Ten years ago you could walk into a used game shop and buy a box of NES games for a buck each. Five years ago you could still find great deals on SNES bundles on eBay if you kept a casual eye on newly listed items. Today, with flea markets drying up and even Craigslist sellers wisened up to going prices, it can be hard to find great deals anymore.
One group of collectors, the Denver Retro Gamers (DRG), has noticed this trend and taken matters into its own hands. Once a month, this Facebook-based group of retro-game aficionados gathers together to buy, sell, and swap games with each other. In their early days, they’d get no more than 4-8 people to show up, but the group has steadily grown into the hundreds and nowadays they often reach upwards of 40-50 for each event. Whereas early meetups were held at the lunch tables of Addenbrooke Park in Lakewood, CO, recent meetups have been hosted by local gaming shops such as Buy Back Games and Game Force Aurora whose managers are ecstatic to attract their business as well as curious passers-by wondering what’s going on in the stuffed store with the packed parking lot!
With such well-studied attendees you might think that there wouldn’t be enough deals to make it worth it, but that assessment would be wrong. DRG members aren’t just online acquaintances but instead have great report with one another thanks to the monthly gatherings. Collectors who’ve come across great N64 games know they can cut good deals with other collectors who might have Genesis games they don’t care so much about. Just ask Ken who concurs, “The best thing about meetups is turning the items you don’t need into items you do need.”
And that’s just the beginning of it. Making sales or trades at the meetup bypasses the 13% fees that eBay imposes on its auctions and saves members’ gas, time and risk for all those Craigslist deals they’d have to commence with. Established connections and that you-scratch-my-back-I’ll-scratch-yours attitude lands members big hauls for great prices among this easy-going community. As long-time member Miguel puts it, “It’s very satisfying to help a buddy get something they’ve been seeking.”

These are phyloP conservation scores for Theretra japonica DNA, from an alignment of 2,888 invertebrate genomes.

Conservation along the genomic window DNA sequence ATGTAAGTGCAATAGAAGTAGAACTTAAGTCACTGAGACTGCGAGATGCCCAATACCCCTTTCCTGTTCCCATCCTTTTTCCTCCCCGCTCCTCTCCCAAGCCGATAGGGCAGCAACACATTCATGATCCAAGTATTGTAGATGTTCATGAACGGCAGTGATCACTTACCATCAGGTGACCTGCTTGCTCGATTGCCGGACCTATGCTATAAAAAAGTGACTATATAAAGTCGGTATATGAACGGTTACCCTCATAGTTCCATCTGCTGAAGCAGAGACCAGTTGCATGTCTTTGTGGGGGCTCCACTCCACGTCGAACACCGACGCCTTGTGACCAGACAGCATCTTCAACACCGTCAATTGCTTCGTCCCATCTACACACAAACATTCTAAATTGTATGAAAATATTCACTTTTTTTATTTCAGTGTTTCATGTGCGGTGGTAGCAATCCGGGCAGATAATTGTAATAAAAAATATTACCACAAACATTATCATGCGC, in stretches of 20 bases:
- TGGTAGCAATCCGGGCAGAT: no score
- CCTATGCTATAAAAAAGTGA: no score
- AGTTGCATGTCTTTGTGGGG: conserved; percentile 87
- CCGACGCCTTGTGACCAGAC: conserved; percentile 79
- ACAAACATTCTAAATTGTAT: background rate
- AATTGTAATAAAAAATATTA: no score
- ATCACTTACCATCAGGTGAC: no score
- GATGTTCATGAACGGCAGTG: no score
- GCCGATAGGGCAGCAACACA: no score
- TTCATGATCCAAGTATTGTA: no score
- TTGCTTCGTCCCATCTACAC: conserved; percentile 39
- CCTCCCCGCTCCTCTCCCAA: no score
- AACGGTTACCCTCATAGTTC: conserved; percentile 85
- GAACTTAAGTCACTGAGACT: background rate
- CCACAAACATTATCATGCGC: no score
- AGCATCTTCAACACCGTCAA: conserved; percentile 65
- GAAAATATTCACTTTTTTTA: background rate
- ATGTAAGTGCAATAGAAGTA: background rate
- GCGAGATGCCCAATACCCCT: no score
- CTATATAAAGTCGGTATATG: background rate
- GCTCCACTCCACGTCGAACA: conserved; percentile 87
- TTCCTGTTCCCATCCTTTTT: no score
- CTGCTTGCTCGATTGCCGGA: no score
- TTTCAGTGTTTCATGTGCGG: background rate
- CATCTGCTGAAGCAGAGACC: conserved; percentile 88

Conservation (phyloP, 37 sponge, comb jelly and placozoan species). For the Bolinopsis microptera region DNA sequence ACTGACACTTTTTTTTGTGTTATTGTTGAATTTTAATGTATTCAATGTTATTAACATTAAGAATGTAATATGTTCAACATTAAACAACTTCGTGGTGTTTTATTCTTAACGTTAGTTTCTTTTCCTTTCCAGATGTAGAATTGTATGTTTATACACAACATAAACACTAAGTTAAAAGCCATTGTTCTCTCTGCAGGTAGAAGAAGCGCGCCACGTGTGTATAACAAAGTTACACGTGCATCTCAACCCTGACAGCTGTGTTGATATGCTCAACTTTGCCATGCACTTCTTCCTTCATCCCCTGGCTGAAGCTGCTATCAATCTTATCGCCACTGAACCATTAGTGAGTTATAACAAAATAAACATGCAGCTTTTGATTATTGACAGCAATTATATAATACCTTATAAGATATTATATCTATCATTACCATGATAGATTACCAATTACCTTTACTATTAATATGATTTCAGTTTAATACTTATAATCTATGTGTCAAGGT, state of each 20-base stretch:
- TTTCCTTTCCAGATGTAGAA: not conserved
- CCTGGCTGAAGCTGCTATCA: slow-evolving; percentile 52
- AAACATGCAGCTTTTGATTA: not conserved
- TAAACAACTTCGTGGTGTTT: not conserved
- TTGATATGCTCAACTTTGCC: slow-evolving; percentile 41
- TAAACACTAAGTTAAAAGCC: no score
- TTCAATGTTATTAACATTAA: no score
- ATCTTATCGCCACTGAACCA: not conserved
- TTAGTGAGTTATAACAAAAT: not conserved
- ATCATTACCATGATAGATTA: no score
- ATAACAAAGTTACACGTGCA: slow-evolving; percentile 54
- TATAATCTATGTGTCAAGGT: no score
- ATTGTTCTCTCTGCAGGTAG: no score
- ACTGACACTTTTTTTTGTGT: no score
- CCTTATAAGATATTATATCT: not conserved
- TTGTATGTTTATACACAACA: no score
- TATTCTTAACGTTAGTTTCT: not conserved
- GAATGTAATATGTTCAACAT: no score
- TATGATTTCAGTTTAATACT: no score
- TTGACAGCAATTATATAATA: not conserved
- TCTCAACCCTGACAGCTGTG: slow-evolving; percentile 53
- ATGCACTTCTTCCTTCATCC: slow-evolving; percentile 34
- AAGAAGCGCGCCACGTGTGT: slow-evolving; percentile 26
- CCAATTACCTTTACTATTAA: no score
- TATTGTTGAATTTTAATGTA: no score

“I don’t run across people who like video games that often so it’s really nice being able to share a passion of mine with others who have that same passion for gaming,” says member Jesse who’s an avid collector of RPG’s. “Some of the coolest people I’ve met have been at these meetups and through Facebook gaming groups.”
What makes the DRG a special new breed of gaming group is that they’re built on human connections that go far beyond the growing number of retro Facebook groups. The members exhibit great cooperation with each other to track down the latest hot items. In fact, as a member myself, I was able to pre-order one of the Limited Edition Majora’s Mask 3DS‘s only because someone posted about it being newly available on Best Buy that very minute!
To keep a group like this tight and trustworthy takes a lot of work, though, too. Members who don’t demonstrate co-operation with others are removed from the group. Anonymity is also disapproved of. A faux name won’t get you into the group anymore. This shared attitude towards collecting keeps the group tight with each other and always gives them a sense of trust when conducting deals. You see it every time a seller bargains a price down for their seller!
Be sure to check your local area for game clubs with your own shared interests. Encourage them to consider meetups in person so that they, too, can establish those same close connections that will help everyone grow together. Collectors, when working together, can find what they need and the hobby/passion/obsession will become a far more enjoyable journey.